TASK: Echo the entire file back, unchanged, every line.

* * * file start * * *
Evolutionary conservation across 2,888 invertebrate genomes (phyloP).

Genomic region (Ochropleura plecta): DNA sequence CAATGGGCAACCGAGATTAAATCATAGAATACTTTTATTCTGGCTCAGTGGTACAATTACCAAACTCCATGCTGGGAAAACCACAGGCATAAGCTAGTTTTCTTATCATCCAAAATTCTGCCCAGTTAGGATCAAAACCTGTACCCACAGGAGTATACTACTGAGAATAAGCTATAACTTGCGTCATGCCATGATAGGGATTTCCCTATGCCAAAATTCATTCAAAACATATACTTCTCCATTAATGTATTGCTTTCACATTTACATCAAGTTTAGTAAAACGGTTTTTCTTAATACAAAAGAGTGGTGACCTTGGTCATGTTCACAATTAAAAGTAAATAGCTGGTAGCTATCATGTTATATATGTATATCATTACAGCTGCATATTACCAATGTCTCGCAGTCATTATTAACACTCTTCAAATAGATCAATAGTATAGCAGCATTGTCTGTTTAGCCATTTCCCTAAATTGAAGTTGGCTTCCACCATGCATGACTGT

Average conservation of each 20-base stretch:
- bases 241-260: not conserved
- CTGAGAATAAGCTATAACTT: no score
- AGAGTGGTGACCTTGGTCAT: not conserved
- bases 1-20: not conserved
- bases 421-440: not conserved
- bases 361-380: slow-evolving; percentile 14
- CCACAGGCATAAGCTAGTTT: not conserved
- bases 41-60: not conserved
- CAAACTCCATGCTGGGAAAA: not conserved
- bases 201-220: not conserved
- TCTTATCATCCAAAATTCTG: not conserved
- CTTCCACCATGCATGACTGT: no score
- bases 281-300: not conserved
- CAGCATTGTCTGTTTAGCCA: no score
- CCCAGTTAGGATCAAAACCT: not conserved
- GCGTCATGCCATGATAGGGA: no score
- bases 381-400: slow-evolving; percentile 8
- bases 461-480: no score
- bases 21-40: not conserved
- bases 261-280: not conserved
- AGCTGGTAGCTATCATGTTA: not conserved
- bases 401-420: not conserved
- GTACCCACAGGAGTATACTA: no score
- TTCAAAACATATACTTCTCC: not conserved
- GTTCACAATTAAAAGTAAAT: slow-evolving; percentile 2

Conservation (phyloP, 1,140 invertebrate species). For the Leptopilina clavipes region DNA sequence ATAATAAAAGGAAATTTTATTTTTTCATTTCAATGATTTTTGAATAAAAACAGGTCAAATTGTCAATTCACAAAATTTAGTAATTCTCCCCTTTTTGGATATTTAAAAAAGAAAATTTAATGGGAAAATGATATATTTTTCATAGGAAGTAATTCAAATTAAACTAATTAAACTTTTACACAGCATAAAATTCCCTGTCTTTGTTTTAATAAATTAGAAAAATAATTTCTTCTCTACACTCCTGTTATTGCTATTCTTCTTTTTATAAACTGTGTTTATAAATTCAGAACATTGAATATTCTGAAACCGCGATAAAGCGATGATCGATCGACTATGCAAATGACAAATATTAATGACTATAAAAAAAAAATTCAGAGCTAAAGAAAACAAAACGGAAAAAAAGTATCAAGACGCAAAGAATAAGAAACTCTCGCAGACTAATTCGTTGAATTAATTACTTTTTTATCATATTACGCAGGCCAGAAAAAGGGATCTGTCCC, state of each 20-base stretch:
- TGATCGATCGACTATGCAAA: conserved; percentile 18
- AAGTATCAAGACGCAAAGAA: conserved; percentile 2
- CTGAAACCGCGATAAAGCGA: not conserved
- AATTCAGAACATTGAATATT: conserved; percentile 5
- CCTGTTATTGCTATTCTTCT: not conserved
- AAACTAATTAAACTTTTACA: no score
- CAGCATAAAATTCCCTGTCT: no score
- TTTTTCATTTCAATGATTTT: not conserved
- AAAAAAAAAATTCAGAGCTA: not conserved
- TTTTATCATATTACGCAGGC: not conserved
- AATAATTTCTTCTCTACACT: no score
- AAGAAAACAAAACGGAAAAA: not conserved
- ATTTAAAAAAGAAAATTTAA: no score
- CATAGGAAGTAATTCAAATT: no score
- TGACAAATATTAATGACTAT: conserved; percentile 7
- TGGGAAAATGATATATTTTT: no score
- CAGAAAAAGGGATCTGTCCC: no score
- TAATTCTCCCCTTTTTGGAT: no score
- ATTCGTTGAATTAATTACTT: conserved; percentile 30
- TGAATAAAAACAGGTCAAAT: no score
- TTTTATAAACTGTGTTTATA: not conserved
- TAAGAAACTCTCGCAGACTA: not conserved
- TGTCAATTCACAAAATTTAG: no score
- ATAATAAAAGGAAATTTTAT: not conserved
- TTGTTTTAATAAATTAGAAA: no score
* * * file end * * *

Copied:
Evolutionary conservation across 2,888 invertebrate genomes (phyloP).

Genomic region (Ochropleura plecta): DNA sequence CAATGGGCAACCGAGATTAAATCATAGAATACTTTTATTCTGGCTCAGTGGTACAATTACCAAACTCCATGCTGGGAAAACCACAGGCATAAGCTAGTTTTCTTATCATCCAAAATTCTGCCCAGTTAGGATCAAAACCTGTACCCACAGGAGTATACTACTGAGAATAAGCTATAACTTGCGTCATGCCATGATAGGGATTTCCCTATGCCAAAATTCATTCAAAACATATACTTCTCCATTAATGTATTGCTTTCACATTTACATCAAGTTTAGTAAAACGGTTTTTCTTAATACAAAAGAGTGGTGACCTTGGTCATGTTCACAATTAAAAGTAAATAGCTGGTAGCTATCATGTTATATATGTATATCATTACAGCTGCATATTACCAATGTCTCGCAGTCATTATTAACACTCTTCAAATAGATCAATAGTATAGCAGCATTGTCTGTTTAGCCATTTCCCTAAATTGAAGTTGGCTTCCACCATGCATGACTGT

Average conservation of each 20-base stretch:
- bases 241-260: not conserved
- CTGAGAATAAGCTATAACTT: no score
- AGAGTGGTGACCTTGGTCAT: not conserved
- bases 1-20: not conserved
- bases 421-440: not conserved
- bases 361-380: slow-evolving; percentile 14
- CCACAGGCATAAGCTAGTTT: not conserved
- bases 41-60: not conserved
- CAAACTCCATGCTGGGAAAA: not conserved
- bases 201-220: not conserved
- TCTTATCATCCAAAATTCTG: not conserved
- CTTCCACCATGCATGACTGT: no score
- bases 281-300: not conserved
- CAGCATTGTCTGTTTAGCCA: no score
- CCCAGTTAGGATCAAAACCT: not conserved
- GCGTCATGCCATGATAGGGA: no score
- bases 381-400: slow-evolving; percentile 8
- bases 461-480: no score
- bases 21-40: not conserved
- bases 261-280: not conserved
- AGCTGGTAGCTATCATGTTA: not conserved
- bases 401-420: not conserved
- GTACCCACAGGAGTATACTA: no score
- TTCAAAACATATACTTCTCC: not conserved
- GTTCACAATTAAAAGTAAAT: slow-evolving; percentile 2

Conservation (phyloP, 1,140 invertebrate species). For the Leptopilina clavipes region DNA sequence ATAATAAAAGGAAATTTTATTTTTTCATTTCAATGATTTTTGAATAAAAACAGGTCAAATTGTCAATTCACAAAATTTAGTAATTCTCCCCTTTTTGGATATTTAAAAAAGAAAATTTAATGGGAAAATGATATATTTTTCATAGGAAGTAATTCAAATTAAACTAATTAAACTTTTACACAGCATAAAATTCCCTGTCTTTGTTTTAATAAATTAGAAAAATAATTTCTTCTCTACACTCCTGTTATTGCTATTCTTCTTTTTATAAACTGTGTTTATAAATTCAGAACATTGAATATTCTGAAACCGCGATAAAGCGATGATCGATCGACTATGCAAATGACAAATATTAATGACTATAAAAAAAAAATTCAGAGCTAAAGAAAACAAAACGGAAAAAAAGTATCAAGACGCAAAGAATAAGAAACTCTCGCAGACTAATTCGTTGAATTAATTACTTTTTTATCATATTACGCAGGCCAGAAAAAGGGATCTGTCCC, state of each 20-base stretch:
- TGATCGATCGACTATGCAAA: conserved; percentile 18
- AAGTATCAAGACGCAAAGAA: conserved; percentile 2
- CTGAAACCGCGATAAAGCGA: not conserved
- AATTCAGAACATTGAATATT: conserved; percentile 5
- CCTGTTATTGCTATTCTTCT: not conserved
- AAACTAATTAAACTTTTACA: no score
- CAGCATAAAATTCCCTGTCT: no score
- TTTTTCATTTCAATGATTTT: not conserved
- AAAAAAAAAATTCAGAGCTA: not conserved
- TTTTATCATATTACGCAGGC: not conserved
- AATAATTTCTTCTCTACACT: no score
- AAGAAAACAAAACGGAAAAA: not conserved
- ATTTAAAAAAGAAAATTTAA: no score
- CATAGGAAGTAATTCAAATT: no score
- TGACAAATATTAATGACTAT: conserved; percentile 7
- TGGGAAAATGATATATTTTT: no score
- CAGAAAAAGGGATCTGTCCC: no score
- TAATTCTCCCCTTTTTGGAT: no score
- ATTCGTTGAATTAATTACTT: conserved; percentile 30
- TGAATAAAAACAGGTCAAAT: no score
- TTTTATAAACTGTGTTTATA: not conserved
- TAAGAAACTCTCGCAGACTA: not conserved
- TGTCAATTCACAAAATTTAG: no score
- ATAATAAAAGGAAATTTTAT: not conserved
- TTGTTTTAATAAATTAGAAA: no score